- Infection of the liver: compromised immune system due to leukopenia may lead to an infection of the liver or liver abscesses
- Oral or tongue ulceration
Oral Ulcer: http://pocketdentistry.com/
A person may get a strong urge to drink hot liquids [6,7,8,9]
Diagnosis of Leukopenia
As a rule of thumb, it is paramount to establish patient’s medical history when diagnosing for leukopenia and other related infections. It is important for the physician to know if the patient as causative diseases like diabetes insipidus or have undergone causative medical procedures like chemotherapy or radiotherapy. Otherwise, the following workup is required to establish white blood cells count:
- Complete Blood Count (CBC) sometimes referred to as full-blood-count is carried out to establish white blood cells count. Ranges shown below provide reference values of various types of white blood cells 
- Scan of the bones to establish if there are any bone marrow defects.
- Platelet count: to check if there is any anomaly in the functioning of the bone marrow.
- Urinalysis: to check for presence of blood cells and infections in the urine
- Serum protein electrophoresis: to test for plasma proteins levels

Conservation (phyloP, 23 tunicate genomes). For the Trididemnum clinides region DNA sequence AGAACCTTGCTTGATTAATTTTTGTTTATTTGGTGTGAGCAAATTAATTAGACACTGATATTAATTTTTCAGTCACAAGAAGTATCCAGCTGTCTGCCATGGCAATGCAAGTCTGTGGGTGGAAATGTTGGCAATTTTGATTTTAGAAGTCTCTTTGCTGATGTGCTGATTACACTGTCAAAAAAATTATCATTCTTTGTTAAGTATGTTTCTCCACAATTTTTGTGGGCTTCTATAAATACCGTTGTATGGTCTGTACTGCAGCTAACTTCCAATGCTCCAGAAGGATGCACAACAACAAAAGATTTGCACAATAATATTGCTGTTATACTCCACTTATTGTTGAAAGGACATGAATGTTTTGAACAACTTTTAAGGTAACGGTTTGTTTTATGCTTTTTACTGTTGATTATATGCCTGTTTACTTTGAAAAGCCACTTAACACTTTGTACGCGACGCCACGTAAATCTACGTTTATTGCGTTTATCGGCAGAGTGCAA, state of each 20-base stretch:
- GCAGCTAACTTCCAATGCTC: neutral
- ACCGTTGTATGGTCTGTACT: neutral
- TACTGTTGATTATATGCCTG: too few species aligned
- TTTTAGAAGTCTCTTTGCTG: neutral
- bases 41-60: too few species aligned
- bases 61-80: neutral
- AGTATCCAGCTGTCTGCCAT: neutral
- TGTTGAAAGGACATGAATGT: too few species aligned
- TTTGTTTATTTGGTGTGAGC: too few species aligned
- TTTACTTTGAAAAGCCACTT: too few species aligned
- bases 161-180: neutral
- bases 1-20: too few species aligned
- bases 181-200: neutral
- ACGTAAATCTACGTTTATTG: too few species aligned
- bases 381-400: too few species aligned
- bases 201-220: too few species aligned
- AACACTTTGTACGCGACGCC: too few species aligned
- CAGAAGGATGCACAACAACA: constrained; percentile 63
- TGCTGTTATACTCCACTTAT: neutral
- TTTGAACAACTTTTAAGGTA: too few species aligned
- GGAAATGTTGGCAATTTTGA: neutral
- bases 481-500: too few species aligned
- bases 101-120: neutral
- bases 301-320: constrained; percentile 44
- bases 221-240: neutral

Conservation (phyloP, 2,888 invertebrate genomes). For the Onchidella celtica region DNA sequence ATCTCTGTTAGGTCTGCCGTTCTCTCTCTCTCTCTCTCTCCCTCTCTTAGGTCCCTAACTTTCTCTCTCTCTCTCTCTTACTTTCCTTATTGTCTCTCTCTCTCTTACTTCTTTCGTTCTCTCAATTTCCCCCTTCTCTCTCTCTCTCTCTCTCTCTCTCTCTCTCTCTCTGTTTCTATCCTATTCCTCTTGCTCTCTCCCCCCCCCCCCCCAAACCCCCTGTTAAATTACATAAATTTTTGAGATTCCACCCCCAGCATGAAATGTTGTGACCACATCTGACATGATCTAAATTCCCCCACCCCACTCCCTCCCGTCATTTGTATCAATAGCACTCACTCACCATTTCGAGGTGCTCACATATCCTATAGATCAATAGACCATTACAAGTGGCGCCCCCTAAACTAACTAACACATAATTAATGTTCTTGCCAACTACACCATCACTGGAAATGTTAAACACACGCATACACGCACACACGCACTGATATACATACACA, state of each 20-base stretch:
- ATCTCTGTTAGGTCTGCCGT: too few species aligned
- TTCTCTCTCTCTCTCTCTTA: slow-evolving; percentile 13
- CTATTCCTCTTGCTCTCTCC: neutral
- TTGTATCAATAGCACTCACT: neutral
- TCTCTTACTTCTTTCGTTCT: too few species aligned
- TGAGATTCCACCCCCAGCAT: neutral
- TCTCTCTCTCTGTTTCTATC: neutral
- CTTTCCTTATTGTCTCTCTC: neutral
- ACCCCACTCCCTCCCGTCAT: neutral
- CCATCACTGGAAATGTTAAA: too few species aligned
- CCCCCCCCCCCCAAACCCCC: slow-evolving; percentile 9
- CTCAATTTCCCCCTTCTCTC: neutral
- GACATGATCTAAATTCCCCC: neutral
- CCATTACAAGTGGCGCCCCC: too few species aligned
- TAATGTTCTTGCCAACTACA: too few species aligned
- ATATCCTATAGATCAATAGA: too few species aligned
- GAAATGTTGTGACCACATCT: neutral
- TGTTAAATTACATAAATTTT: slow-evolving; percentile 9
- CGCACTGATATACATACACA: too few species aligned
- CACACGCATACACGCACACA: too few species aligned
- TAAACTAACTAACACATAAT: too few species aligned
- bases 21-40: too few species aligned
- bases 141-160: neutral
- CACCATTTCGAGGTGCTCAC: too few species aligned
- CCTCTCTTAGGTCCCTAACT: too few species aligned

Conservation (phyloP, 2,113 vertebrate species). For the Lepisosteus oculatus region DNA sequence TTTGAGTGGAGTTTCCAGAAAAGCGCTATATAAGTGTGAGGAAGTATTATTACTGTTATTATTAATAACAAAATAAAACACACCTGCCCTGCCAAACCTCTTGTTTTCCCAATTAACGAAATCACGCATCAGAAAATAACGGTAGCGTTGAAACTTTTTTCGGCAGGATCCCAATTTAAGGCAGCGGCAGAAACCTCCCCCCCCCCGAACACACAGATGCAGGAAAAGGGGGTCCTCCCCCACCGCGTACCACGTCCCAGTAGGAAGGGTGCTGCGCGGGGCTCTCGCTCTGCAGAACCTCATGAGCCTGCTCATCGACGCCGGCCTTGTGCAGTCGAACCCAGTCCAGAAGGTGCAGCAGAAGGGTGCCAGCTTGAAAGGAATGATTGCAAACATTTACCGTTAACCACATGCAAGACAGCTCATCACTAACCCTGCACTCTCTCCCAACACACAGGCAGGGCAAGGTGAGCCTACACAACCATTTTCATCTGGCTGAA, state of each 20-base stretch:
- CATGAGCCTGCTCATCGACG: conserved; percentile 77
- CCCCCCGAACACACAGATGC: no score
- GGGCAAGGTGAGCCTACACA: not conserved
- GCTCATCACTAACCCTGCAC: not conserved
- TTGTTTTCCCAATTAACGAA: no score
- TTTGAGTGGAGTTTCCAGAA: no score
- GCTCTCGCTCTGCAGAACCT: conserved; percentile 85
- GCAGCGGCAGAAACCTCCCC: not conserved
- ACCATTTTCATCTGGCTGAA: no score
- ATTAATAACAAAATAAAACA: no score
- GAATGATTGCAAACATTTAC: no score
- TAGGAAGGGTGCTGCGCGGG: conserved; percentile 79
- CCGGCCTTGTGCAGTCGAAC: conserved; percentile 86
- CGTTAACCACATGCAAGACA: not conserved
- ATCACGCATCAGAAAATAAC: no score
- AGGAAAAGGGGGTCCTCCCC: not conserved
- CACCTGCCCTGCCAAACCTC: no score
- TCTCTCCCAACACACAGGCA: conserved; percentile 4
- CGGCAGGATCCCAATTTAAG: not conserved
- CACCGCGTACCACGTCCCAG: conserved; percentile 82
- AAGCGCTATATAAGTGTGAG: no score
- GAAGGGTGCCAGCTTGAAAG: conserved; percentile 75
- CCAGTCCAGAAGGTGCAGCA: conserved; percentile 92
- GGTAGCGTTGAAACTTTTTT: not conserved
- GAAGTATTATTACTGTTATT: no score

- Vitamin and mineral deficiency tests: this is done to check for any deficiency especially in B12 and foliates
- CT scan to check the health of both liver and spleen
- Check for Hodgkin’s lymphoma and myeloma through a lymph-node biopsy
Treatment and Management
Treatment of leukopenia is usually cause-specific; it targets the root cause of leukopenia rather than leukopenia itself. High hygiene is paramount in preventing infections which cause leukopenia. It is generally treated or managed through the following ways:
- Certain vitamins and steroids can be used to induce normal functioning of the bone marrow. They are administered to activate sites that produce white blood cells in the bone marrow.
- A doctor may advise a leukopenia patient to do away with medication that induce leukopenia or provide harmless alternatives.
- Some doctors advise their patients to get proper sleep for the immune system to regroup.